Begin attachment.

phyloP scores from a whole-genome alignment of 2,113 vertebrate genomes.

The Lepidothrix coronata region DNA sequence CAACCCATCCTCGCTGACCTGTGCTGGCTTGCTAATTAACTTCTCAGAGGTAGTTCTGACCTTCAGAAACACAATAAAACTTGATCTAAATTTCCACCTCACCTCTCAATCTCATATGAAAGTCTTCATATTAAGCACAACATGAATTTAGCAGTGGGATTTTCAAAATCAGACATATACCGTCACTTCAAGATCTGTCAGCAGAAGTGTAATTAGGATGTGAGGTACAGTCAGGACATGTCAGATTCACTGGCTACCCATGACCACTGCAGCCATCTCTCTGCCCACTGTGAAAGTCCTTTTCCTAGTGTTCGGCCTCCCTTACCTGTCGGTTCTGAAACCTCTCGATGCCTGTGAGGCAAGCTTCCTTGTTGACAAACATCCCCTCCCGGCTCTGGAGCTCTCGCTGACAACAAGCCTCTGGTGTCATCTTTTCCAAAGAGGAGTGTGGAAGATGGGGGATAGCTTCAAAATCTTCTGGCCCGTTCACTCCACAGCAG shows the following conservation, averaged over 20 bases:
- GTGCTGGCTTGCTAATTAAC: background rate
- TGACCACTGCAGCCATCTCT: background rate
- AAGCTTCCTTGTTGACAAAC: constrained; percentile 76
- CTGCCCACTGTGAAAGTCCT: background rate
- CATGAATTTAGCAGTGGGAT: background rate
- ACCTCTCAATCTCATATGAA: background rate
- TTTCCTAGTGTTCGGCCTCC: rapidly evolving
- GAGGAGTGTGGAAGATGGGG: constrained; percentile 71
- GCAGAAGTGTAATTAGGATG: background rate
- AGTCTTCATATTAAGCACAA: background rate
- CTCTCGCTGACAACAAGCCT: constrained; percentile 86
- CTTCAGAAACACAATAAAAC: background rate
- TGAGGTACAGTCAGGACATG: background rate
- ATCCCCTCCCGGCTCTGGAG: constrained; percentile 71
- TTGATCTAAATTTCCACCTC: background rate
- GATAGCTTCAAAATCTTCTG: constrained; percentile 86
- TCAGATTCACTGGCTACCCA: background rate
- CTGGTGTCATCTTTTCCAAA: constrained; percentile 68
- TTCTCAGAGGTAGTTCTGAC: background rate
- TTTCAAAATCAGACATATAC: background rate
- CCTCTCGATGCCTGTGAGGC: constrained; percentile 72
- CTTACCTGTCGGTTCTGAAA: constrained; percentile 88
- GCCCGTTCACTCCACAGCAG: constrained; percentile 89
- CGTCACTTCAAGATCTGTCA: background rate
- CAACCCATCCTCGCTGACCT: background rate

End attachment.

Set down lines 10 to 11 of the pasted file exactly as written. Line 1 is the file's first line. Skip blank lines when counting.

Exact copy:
- GAGGAGTGTGGAAGATGGGG: constrained; percentile 71
- GCAGAAGTGTAATTAGGATG: background rate